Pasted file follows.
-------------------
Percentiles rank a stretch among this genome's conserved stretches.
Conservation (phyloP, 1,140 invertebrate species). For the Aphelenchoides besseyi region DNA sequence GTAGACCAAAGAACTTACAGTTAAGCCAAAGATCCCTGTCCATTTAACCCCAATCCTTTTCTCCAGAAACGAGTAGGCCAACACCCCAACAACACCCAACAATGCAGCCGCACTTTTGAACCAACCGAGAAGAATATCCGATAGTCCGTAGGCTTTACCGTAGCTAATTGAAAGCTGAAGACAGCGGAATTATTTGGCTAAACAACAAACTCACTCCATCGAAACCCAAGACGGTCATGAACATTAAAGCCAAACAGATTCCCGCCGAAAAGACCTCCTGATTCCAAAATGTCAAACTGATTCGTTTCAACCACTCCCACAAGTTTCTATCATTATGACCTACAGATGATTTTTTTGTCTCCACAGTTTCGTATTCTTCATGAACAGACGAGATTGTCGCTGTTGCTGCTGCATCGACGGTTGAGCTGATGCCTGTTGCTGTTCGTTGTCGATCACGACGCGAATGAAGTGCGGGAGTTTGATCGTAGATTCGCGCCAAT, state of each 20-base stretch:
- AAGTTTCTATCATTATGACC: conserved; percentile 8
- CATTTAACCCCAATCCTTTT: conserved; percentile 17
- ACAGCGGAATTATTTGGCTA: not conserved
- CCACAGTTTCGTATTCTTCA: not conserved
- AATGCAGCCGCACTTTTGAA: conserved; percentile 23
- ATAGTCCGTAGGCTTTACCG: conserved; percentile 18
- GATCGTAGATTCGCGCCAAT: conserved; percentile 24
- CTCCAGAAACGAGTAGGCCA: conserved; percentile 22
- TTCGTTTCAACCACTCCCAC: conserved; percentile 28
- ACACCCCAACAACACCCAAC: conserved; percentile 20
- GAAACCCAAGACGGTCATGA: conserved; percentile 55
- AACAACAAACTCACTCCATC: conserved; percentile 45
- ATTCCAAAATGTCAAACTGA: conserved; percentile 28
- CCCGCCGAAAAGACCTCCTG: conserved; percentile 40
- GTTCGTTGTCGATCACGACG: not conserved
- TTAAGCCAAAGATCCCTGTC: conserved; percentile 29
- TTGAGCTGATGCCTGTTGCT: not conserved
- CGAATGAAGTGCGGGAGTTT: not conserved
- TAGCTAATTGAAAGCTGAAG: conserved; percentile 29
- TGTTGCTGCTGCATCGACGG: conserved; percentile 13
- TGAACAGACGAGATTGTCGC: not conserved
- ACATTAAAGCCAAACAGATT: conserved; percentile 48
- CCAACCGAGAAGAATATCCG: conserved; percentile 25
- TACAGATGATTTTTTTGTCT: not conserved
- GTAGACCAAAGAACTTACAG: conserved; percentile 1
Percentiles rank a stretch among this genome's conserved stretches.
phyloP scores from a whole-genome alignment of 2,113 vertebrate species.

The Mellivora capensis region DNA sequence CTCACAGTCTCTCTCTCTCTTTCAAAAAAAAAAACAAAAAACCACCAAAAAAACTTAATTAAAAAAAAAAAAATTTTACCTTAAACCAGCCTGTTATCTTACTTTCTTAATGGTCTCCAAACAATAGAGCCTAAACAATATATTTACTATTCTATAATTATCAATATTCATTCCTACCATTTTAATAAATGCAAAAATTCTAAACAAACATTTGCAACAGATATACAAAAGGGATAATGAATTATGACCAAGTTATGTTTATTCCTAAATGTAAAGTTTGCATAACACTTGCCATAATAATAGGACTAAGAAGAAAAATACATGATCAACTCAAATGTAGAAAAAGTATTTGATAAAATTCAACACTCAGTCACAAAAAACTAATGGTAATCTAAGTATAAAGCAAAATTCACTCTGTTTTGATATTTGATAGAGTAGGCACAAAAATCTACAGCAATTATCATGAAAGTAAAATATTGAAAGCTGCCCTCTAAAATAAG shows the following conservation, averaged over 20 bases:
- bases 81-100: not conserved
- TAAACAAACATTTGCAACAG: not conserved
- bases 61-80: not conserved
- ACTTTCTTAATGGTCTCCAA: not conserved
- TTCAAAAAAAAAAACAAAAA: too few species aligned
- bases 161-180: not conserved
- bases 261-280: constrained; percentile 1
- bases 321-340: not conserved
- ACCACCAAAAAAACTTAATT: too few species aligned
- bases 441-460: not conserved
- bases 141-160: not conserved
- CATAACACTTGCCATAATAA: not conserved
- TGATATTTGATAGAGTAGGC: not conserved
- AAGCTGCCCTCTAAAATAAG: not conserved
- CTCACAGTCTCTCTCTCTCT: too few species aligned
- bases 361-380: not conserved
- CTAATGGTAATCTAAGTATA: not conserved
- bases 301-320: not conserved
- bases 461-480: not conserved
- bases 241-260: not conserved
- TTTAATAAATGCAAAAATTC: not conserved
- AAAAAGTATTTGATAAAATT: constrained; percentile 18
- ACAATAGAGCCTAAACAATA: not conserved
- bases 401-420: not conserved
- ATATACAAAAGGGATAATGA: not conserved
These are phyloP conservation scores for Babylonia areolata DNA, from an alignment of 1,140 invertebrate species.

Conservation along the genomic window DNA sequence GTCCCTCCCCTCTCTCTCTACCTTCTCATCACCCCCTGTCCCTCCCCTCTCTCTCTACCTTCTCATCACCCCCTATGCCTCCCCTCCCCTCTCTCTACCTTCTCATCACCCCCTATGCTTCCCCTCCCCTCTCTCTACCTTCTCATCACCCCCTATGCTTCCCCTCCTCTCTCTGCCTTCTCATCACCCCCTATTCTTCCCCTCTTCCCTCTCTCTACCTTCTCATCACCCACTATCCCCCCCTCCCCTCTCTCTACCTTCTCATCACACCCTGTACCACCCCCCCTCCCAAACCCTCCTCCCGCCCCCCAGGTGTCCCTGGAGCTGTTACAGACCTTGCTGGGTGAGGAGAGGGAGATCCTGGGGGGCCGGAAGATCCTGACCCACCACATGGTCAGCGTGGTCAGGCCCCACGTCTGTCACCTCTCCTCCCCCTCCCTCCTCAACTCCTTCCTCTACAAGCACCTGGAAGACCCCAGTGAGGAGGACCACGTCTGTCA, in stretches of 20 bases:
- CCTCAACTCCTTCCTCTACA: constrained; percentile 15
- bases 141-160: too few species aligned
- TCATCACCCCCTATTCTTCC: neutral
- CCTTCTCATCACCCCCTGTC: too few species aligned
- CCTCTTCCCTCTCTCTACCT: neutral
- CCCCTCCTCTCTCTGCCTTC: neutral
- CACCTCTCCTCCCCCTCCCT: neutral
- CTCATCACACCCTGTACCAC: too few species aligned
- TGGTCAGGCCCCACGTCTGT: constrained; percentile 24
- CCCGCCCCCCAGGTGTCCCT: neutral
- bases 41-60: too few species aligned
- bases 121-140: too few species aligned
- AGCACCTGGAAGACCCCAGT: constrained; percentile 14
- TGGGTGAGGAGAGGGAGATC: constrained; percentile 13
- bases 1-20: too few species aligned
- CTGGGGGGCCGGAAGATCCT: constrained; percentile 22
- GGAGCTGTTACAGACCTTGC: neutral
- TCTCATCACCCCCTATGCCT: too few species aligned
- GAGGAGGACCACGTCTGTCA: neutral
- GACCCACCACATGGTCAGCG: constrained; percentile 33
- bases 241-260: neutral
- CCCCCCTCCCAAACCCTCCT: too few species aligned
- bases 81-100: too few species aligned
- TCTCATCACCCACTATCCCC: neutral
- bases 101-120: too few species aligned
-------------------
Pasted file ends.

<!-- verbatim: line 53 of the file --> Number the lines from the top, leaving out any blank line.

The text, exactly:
- ACAATAGAGCCTAAACAATA: not conserved